Posts Tagged ‘football’

From Black Friday to Derivatives Saturday

November 28, 2015

Back in the crash of ’08, clueless underlings such as myself suddenly were made aware of a mysterious component of our financial system called “derivatives.”

What is a derivative? you may ask. Funny you should ask. I didn’t know either, and I still don’t. Although I have been trying to figure it out for seven years now, every time I think I know what a derivative is, I encounter acronymic terminology such as MBS, CDO, or SEC.

These slimmed-down nomenclatures should simplify things, but they do, in fact simplify nothing. Although everybody knows SEC stands for Southeastern Conference, which is the football conference where the best American football is played, and where my alma mater LSU exercises its right to excel in athletics, except when teams like Alabama or Florida are on the field.

Tyger

But I digress. I was explaining to you what a derivative is and I mentioned some of the simplifying terminology.

For instance, as alluded to above: MBS.

Well some well-positioned bloggists of the worldwideweb identify an MBS as a Masters of Bullsh*t, which is attained through much blood sweat and tears and dedicated gamesmanship acquired at a venerable institution, such as Barnwell University or Cayman College. The MBS is attained through years and years of shoveling potentially useful data into HFT, which produces a yield from which its index is derived,  and lucrative assets which are then deposited into accounts on behalf of the bullish denizens of WallStreet. These rich deposits build up the notional value of our economy as a hole, thus enriching all of us, not only those who are forever horsing around on Wall Street, but also  you and me and all the folks on Main Street, Easy Street and Ventnor Avenue.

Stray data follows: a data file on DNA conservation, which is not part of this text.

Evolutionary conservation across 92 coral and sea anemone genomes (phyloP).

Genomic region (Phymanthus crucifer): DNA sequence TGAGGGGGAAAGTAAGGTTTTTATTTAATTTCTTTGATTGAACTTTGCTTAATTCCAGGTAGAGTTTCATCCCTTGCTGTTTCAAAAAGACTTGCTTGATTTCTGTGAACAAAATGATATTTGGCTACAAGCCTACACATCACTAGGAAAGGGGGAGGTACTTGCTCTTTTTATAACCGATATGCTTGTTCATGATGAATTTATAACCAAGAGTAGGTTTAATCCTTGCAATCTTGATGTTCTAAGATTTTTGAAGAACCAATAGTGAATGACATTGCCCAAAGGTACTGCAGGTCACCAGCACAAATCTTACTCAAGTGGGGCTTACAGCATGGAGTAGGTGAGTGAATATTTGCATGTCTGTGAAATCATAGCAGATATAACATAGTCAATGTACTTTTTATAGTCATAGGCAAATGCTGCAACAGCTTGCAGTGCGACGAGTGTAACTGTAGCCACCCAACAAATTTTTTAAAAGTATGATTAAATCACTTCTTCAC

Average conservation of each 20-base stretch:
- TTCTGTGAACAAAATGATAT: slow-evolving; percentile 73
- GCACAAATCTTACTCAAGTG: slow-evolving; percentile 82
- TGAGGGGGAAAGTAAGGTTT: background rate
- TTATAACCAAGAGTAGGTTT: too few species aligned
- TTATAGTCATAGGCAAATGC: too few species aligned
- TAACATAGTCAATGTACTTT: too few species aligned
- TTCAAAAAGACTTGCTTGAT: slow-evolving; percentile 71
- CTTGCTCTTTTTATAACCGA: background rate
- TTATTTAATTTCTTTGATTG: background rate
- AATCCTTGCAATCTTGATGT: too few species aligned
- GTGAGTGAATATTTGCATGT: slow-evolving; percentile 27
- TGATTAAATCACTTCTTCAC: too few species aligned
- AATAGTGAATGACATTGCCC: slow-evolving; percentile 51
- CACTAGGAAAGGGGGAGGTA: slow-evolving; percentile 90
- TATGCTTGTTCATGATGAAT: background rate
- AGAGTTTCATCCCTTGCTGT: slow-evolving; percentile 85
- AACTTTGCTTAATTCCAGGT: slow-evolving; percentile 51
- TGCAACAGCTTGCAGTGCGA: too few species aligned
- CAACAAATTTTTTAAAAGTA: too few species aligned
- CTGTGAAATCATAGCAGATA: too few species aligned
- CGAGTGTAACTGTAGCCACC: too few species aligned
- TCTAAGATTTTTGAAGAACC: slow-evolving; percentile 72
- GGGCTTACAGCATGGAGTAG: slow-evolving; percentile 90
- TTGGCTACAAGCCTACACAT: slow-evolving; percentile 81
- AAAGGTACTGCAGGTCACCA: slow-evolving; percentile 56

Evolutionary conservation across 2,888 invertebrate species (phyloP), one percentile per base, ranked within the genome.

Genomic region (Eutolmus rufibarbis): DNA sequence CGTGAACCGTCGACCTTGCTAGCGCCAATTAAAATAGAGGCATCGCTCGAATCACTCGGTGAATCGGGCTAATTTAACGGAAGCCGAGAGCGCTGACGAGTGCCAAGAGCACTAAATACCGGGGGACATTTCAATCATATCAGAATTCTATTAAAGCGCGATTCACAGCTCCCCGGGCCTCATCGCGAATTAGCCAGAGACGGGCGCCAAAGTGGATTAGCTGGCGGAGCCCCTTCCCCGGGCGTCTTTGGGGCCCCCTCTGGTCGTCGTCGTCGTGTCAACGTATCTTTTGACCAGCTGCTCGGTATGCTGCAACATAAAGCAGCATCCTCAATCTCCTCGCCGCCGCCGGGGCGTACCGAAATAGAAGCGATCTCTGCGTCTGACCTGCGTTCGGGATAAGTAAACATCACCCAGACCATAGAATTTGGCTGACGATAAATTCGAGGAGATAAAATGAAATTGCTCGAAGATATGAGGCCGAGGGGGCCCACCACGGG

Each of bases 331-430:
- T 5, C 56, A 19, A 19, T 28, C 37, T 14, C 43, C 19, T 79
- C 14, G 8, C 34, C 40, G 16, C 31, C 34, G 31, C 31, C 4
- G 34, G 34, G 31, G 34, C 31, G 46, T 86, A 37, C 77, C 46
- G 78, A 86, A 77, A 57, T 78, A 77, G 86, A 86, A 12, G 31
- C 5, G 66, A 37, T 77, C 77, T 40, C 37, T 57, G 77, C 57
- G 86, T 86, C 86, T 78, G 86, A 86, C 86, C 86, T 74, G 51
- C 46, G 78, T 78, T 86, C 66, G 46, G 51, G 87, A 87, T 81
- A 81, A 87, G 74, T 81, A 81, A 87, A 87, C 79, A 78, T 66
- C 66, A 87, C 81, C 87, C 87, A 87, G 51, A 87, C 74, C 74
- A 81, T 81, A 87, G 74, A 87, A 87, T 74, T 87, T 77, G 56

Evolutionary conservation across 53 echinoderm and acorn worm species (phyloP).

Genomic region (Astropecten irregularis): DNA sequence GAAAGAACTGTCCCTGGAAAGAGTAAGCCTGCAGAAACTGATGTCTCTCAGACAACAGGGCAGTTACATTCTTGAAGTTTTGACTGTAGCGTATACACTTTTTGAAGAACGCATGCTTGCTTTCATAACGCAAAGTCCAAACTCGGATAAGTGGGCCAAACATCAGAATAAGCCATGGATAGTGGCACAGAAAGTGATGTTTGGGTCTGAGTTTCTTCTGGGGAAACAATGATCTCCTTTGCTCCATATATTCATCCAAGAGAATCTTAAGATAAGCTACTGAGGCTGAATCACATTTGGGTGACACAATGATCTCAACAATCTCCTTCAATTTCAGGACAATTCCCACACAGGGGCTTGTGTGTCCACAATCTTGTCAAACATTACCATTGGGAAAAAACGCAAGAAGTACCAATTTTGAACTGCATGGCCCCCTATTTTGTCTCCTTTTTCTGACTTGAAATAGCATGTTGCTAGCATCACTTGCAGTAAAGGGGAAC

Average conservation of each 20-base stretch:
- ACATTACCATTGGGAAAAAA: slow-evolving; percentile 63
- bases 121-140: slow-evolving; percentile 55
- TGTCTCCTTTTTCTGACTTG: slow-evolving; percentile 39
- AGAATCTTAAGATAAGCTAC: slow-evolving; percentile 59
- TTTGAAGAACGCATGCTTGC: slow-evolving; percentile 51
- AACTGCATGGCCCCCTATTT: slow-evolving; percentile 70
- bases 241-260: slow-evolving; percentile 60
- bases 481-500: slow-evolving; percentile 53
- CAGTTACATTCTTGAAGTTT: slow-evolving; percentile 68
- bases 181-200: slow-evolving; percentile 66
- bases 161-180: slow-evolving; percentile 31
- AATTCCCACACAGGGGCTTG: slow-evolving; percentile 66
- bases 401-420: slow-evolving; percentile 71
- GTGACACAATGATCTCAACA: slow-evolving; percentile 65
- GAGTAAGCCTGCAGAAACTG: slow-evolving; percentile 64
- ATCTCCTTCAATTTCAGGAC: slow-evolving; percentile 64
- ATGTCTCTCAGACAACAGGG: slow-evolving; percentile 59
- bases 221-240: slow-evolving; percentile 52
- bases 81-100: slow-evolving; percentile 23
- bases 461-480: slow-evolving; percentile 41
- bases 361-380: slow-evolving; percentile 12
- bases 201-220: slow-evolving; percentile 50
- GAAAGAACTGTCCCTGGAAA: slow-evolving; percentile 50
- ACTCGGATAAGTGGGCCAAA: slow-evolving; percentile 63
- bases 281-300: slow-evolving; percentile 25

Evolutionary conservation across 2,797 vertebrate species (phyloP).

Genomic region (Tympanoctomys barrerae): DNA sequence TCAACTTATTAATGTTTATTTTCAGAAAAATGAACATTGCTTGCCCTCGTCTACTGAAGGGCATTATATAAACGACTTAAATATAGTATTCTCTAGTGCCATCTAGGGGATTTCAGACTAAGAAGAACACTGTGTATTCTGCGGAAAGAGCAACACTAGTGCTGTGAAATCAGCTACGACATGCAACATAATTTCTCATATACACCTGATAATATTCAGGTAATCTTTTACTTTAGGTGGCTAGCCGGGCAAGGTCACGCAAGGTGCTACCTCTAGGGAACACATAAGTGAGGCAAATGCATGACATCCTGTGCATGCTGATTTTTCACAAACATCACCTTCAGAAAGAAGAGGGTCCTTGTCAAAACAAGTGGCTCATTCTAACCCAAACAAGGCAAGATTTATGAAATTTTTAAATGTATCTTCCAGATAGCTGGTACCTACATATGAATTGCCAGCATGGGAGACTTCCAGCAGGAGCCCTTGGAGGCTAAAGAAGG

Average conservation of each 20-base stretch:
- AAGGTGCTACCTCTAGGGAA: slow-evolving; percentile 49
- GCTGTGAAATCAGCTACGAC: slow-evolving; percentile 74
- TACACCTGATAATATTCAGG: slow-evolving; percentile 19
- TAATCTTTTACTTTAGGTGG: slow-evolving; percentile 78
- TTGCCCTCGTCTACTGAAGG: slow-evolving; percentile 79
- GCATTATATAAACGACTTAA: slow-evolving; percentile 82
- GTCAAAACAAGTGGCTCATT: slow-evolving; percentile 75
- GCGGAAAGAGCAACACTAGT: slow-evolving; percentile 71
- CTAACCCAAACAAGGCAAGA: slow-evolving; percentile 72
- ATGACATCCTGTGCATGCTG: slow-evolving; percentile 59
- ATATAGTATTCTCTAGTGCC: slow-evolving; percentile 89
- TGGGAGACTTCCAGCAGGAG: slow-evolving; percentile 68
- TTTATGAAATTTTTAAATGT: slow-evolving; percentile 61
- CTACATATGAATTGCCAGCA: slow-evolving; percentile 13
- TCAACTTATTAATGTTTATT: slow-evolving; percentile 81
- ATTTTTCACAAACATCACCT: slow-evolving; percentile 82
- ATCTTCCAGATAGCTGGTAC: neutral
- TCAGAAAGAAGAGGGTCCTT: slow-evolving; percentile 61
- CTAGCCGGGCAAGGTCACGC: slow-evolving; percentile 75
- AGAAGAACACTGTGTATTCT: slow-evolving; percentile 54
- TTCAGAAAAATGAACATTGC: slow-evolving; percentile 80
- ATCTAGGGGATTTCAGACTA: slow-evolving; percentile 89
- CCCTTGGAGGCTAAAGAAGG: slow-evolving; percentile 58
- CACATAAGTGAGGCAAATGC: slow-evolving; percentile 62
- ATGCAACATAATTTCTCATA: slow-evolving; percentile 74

Somebody has to do it. I don’t mind doing my part, working with a shovel. Keeps me in shape.

Anyway, that’s not the MBS of which I spake. I’m talking about Mortgage Backed Securities. I think Uncle Freddie Mac and Aunt Fannie Mae gave these instruments as gifts back during the holidays of 2007, when life was oh simple then, before time had rewritten every line.

My understanding of a Mortgage Backed Security is that they’re something like an Arkansas RazorBack, which is probably why they didn’t work out so well for investors, although Arkansas is ranked third in the SEC west, behind Florida and–excuse my language–Ole Miss.

After that is my LSU Tigers, presently in fourth place of SEC west, but as always and forever will be, bound for greatness.

It’s quite complex to describe just how LSU could be in fourth place, because its position in the rankings is derived from the ratio of victories to losses, divided by the number of footballs passed beneath the legs of a center when he hikes the ball to the quarterback during any given play of the game.

Nevertheless, as I was saying before, a derivative is derived from the outcome, that is to say the, rear-end of a complex financial instrument.

Now I’m sure you’re wondering, as any serious investor is wondering, about the real question here, which is: how much is it worth?

One thing that my research has revealed, and one thing I can tell you with surety is this: The value of any particular derivative is derived from fluctuations in the value of the underlying asset.

Here’s an example: how much is my ticket to this season’s Sugar Bowl worth? Well, at this point it’s an open question, but let’s just say this: I’ll give you my ticket to the Sugar Bowl for your two tickets to the Orange Bowl.

Meanwhile, back at the ranch (Texas Aggies be forewarned), the guys who are shoveling out in the barn are asking what’s the real value of these derivatives. And as I explained before, you remember that the value of any particular derivative is derived from fluctuations in the value of the underlying ass-set. That should come out plain enough.

As for the collective value of all the derivatives, this figure is derived from its notional value, which is calculated based on the notion, as defined by the US Treasury, the Fed, the NYSE, and the AP sportswriters, that whatever goes around comes around, so therefore if the value of the aforesaid derivatives passes through enough piles of assets then when it comes out the other end nobody really knows what its worth, so that it can be revalued at the going rate.